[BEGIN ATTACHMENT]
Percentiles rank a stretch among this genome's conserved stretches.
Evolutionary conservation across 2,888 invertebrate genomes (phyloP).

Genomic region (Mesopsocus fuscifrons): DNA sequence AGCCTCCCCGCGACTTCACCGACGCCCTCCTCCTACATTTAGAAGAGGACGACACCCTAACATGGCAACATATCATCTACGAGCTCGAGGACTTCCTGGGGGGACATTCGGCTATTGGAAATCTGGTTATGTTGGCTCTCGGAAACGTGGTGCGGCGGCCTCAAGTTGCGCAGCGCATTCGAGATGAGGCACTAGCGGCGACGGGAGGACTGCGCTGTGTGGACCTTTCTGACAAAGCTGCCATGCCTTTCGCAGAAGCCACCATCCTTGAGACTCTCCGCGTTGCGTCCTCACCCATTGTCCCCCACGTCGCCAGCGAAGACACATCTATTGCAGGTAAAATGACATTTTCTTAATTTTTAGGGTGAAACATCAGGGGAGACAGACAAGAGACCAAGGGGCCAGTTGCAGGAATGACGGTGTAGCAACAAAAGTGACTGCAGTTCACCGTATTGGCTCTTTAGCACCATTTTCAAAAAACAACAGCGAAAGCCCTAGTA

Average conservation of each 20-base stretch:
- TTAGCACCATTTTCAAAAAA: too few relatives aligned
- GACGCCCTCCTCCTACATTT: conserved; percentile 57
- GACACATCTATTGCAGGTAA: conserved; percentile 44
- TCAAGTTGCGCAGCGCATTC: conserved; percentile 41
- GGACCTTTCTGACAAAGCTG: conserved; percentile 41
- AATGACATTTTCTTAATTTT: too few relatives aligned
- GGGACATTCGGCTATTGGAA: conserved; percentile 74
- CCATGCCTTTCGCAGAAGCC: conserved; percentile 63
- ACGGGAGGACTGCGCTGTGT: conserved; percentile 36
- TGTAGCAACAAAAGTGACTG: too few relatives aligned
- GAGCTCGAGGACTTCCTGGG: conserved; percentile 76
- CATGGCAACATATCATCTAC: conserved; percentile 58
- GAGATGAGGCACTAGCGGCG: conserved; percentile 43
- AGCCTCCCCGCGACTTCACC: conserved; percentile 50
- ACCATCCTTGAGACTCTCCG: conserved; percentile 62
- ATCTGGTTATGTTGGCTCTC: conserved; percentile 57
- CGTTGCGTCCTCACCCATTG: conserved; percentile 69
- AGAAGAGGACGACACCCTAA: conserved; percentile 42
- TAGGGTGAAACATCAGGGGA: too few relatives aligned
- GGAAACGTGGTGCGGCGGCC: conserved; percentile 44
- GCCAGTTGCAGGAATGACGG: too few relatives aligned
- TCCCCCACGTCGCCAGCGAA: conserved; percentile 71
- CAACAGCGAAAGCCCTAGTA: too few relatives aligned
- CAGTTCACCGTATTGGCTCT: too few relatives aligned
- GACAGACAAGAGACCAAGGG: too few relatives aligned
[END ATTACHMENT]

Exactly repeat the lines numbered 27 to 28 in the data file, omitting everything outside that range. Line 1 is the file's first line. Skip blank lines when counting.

- CAACAGCGAAAGCCCTAGTA: too few relatives aligned
- CAGTTCACCGTATTGGCTCT: too few relatives aligned